Increased interest in caring for the environment and spending more time outside are also an important part of the "new happiness".
"As a society, we hugely underplay the importance of natural environments on happiness. Not just the awe at a beautiful view, but the de-stressing effects," said Jody Aked, a researcher at the New Economics Foundation's Centre for Well-being.
In an attempt to better understand how people's feelings are affected by their immediate environment researchers from the London School of Economics will tomorrow launch a "mappiness" project, which aims to track British happiness. Using a free iPhone app, researchers will ask users how they feel at regular intervals, using GPS to pinpoint their location.
Although experts in the new science seem unified on the subject of what can help boost happiness – spending more time with friends and family, in pleasant natural environments, for example – some believe this change has yet to hit Britain.
"I don't think this has happened here yet," said Alexandra Watson, a happiness coach. "The culture of money and fame is still peaking here. There is evidence of people wanting it to change, but we are usually behind the US by a year or so in terms of trends."
Others argue that Brits are just as preoccupied with spending money in 2010 as we were before the recession, but that changing fashions mean that the appeal of status symbols such as sports cars and yachts is waning. Global yacht sales fell 45 per cent in 2009, while Bentley sales were down 57.2 per year on year for the first six months of 2010.
Additional reporting by Pavan Amara and James Burton
Back to nature: 'Money can't buy that feeling of reward'
Yasco Takahashi, 42, Scotland
"My life was full of material stuff. I lived and worked in financial services. I had lots of friends, but no deep connection to any. I could spend £2,000 on clothes in one go. I went on holiday to Hawaii and Fiji. It all sounds great but I just felt lonely. I bought things to stop depression creeping in, and focused on the new bag or new dress. But that meant I couldn't focus on who I really was. I stuffed my feelings with rich food or by getting drunk. But, at 35, I started experiencing severe migraines; they wouldn't go away no matter what I did. I felt I was half-dead. I realised I was living for what my friends thought of my outfit, or how much pension money I had. It made no sense, and I came to the Findhorn community in Scotland to escape. I started growing my own vegetables, appreciating nature and myself. Before I used money to change myself – how I looked and felt – and to control my feelings. Now I control my feelings without money, and that makes you mature and deepen. Money can't buy that feeling of reward. I live on £200 a month, but I feel better. I wake when I naturally feel like it, and I do graphic design, which I enjoy. I'm no longer doing something I don't like. I express myself and can laugh, instead of burying my feelings. I sleep better than I did when I spent a fortune on clothes to make me happy."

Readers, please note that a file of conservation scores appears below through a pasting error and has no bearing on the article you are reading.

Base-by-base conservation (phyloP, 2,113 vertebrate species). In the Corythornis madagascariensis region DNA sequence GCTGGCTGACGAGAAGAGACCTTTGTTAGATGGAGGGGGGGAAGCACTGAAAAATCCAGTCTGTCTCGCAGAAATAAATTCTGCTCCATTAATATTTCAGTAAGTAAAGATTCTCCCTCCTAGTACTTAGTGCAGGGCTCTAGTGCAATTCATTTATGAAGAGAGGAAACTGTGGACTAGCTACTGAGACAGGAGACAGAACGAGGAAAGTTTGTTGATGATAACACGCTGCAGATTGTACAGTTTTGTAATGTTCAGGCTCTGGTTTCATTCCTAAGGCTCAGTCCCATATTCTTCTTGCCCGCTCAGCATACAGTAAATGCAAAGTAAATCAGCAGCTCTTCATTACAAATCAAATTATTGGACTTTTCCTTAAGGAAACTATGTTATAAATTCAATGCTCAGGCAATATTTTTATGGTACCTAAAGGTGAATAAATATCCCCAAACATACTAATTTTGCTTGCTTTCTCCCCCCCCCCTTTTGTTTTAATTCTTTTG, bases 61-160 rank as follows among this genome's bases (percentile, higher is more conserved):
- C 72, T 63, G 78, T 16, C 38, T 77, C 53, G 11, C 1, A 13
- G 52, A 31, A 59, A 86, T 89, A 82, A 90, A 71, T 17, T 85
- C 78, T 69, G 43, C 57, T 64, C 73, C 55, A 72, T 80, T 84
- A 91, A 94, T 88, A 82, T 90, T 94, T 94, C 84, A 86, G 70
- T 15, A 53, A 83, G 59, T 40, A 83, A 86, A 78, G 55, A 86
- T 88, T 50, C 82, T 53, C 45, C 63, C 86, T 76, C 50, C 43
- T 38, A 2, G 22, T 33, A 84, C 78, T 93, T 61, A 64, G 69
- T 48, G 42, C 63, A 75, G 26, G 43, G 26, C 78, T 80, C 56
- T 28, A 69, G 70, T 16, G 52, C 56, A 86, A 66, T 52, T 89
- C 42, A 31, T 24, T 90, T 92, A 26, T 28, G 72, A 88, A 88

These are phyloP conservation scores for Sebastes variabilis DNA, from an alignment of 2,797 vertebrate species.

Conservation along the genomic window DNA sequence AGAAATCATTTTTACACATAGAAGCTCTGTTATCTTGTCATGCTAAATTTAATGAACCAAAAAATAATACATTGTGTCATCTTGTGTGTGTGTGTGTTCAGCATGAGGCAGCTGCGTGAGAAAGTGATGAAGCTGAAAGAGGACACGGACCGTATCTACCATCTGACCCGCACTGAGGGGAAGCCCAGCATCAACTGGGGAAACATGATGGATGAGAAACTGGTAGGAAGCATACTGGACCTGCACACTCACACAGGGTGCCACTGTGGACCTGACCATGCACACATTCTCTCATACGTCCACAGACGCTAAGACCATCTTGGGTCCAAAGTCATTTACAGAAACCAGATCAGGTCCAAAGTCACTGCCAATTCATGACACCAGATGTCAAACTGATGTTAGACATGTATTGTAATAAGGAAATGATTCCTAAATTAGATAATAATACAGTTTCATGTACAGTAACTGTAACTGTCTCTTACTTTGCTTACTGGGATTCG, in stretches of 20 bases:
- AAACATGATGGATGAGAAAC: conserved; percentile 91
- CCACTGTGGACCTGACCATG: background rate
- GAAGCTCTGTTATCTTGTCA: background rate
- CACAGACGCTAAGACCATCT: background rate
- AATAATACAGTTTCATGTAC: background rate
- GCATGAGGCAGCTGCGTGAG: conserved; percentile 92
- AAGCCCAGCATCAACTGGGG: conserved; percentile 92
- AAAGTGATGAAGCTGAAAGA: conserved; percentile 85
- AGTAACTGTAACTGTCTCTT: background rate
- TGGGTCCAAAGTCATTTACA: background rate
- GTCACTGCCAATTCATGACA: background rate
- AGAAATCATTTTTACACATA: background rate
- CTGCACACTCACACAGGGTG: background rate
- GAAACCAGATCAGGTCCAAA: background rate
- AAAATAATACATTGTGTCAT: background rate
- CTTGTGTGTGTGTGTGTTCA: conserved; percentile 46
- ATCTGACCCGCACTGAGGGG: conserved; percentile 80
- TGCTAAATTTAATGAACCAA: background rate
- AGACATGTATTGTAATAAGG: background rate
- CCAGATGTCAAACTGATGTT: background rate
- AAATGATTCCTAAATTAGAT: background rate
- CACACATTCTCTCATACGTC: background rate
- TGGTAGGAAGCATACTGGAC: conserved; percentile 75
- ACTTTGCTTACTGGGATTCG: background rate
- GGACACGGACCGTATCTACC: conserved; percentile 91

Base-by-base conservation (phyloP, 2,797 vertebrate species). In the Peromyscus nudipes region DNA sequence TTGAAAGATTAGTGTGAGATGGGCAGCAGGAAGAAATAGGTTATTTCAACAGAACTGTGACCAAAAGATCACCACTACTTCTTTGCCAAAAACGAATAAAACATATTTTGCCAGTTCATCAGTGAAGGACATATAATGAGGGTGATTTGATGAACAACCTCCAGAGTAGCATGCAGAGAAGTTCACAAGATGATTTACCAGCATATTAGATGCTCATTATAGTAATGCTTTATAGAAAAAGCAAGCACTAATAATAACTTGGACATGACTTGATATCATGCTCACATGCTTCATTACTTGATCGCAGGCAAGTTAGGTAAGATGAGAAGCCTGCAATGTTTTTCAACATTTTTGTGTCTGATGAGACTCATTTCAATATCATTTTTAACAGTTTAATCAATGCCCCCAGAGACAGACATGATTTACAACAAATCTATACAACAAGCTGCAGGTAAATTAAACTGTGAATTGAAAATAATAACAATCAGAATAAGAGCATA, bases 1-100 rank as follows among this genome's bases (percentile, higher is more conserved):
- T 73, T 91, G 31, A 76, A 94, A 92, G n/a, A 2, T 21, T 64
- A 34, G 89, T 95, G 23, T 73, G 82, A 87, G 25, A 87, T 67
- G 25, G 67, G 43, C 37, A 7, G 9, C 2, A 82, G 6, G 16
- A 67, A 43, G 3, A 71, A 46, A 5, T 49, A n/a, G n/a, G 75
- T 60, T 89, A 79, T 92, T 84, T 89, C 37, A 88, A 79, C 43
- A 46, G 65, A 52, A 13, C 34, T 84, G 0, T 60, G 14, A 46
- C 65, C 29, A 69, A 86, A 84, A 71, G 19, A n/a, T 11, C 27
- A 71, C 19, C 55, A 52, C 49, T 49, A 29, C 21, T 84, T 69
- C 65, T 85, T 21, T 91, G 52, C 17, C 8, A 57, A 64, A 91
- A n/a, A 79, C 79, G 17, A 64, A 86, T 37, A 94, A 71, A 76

What makes celebrities happy?
Michael Palin, comedian
"All sorts of things make me happy: getting up in the morning and not falling over for one. Sitting in a café with a cup of coffee, good company with friends. It sounds terribly pretentious but it is true."
Jasmine Harman, TV presenter
"The happiest moment in my day is walking my dog. We both enjoy it, and I'll use any excuse to go. I get out, I get active, and the endorphins get going which is great because that's the happy hormone."
Sarah Beeny, TV presenter
"The thing that makes me happy is spending time with my husband, four children, and entire extended family and good friends. Memories will stay with you for ever."
Antony Worrall-Thompson, chef
"For me, money is not relevant. It's about good friends, good family and health. It's being grateful and content with your lot. Happiness is more a frame of mind, I think."
Stuart Semple, artist
"My son makes me truly happy. He's 13 months, and the happiness he brings me is different from anything else I've ever known. Happiness from real things and from flash things are worlds apart."
Katharine Hamnett, designer
"Happiness to me is family, good close friends, being in control of my life, laughter and love. All those are real, and give me a lasting happiness that handbags don't – and can't – give."
Glenda Jackson, politician
"You are kidding me, aren't you? Happiness? I can't think of anything that makes me happy. I can't think of anyone or anything. Nothing. Nothing comes to my mind."
Bill Oddie, comedian
"To be happy you need enough money. Happiness to me would be being able to help all my kids financially. It's a very strange person... no, actually... it's a hermit who can live that abstemiously that they don't need money."
John Humphrys, broadcaster
"You're a bit odd if your family doesn't make you happy, aren't you? So yes, my family make me happy, but that's about it, and that's because it's a requirement."